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SDS Accreditation Update: Opening soon? Do you need an early survey?
Early options help obtain reimbursement, licenses
The construction is complete; you have your occupancy certificate; and you’re ready to start taking patients.
Unfortunately, you have no payer contracts and no license, and you can’t obtain any until you’re accredited. What are your options?
The Accreditation Association for Ambulatory Health Care (AAAHC) in Wilmette, IL, and the Joint Commission on the Accreditation of Healthcare Organizations offer the option of an early survey that can help newly opened same-day surgery programs avoid the financial hardship of the standard four- to six-month waiting period required to accumulate operational data.
"We were ready to open but needed accreditation in order to obtain payer contracts and Medicare reimbursements," says John M. Powell, chief executive officer of Orthopedic Surgery Center of the North Shore in Peabody, MA.
Because Powell’s survey included certification for Medicare deemed status, he did have to be open and have performed at least one procedure.
"We did perform a few cases for which we weren’t paid so that we would have some patient records to show the AAAHC surveyor who conducted our Early Option Survey," he says.
"The surveyor reviewed our organizational structure, our policies and procedures, our staff credentials, our few medical records, and our building," Powell explains. The Medicare component of the survey required Powell’s facility to meet the Life Safety Code 2000 Edition.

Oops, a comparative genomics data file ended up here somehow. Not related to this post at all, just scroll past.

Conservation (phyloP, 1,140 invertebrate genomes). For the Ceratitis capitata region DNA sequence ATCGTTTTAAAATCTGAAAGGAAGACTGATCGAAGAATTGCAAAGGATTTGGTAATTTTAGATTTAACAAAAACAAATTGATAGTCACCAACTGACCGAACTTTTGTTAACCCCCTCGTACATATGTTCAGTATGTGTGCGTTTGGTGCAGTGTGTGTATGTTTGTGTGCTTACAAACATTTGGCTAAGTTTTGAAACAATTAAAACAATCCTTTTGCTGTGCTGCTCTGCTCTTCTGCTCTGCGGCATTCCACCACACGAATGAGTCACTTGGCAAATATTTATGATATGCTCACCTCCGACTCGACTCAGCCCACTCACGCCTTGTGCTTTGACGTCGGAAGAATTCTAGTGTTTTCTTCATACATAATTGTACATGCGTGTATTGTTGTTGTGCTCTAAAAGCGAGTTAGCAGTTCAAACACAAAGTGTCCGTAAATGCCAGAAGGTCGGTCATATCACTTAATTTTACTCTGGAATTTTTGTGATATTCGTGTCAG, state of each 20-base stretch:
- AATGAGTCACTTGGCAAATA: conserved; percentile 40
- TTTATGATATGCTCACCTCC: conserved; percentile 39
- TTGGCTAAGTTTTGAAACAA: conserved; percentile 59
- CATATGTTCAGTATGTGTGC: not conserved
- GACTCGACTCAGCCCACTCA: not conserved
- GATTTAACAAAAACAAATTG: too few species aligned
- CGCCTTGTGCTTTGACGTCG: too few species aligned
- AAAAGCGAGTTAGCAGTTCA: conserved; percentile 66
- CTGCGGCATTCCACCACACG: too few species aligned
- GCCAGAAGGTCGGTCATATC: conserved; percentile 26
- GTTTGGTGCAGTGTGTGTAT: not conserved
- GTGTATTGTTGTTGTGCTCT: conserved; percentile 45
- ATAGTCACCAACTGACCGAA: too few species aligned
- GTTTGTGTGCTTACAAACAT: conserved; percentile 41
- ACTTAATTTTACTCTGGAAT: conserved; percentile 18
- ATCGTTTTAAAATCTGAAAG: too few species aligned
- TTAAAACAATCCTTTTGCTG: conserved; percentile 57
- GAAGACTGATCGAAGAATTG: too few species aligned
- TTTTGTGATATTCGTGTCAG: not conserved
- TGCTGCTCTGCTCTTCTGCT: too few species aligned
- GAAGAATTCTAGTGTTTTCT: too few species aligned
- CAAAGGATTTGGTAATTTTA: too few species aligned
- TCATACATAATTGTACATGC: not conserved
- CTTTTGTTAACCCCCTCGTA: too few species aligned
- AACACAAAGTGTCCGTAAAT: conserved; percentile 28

"The surveyor checked all of our fire safety equipment, our gas lines, and every aspect of the building," he says. "We knew that we needed to meet the Life Safety Code, so even though Massachusetts does not require our nitrous oxide to be vented outside, we did vent it outside because it is required for Medicare," Powell adds.
The Joint Commission also offers an early survey to newly opened same-day surgery programs, says Michael Kulczycki, executive director of business development for the association.
"We refer to it as an Early Survey Option [ESO] or Option 2, and it is very appropriate for organizations that are seeking a fast track for reimbursement reasons," he says. "We conduct about 50 ambulatory surgery or office-based surgery ESOs each year, with the majority of them being office-based," Kulczycki adds.
An early survey is conducted in two parts, with the first survey taking place before the program has had a chance to gather data to show clinical trends, quality improvement efforts, or outcomes.
"Our surveyor did want to see our written quality improvement program and a description of the studies we were starting," Powell says.
The surveyor also asked staff members to talk about quality improvement to make sure everyone understood the process and were capable of implementing the plan, he adds.
"When the surveyor returns in six months, he will look at the data we collect, the areas for opportunity we identify, and the actions we take to address problems," Powell says.
Because the early survey is conducted in two phases, it is priced higher than normal surveys, says Kulczycki.
But an organization that undergoes an early survey does obtain full three-year accreditation if the follow-up survey takes place within four months of the first survey and the program has followed through on the plan to identify and address quality improvement issues, he points out.
The date of the three-year accreditation is retroactively assigned an effective date of the day after the first survey, which is useful for reimbursement purposes, Kulczycki adds.
Tips for successful completion of an early option survey include engaging the physicians as well as all staff member in the process, Powell explains.
"It takes time to prepare all of the policies and documents that you need to demonstrate you know what it takes to comply with standards and requirements," he continues.
"The only way to complete everything is to work together," Powell adds.
For information about early option surveys, contact: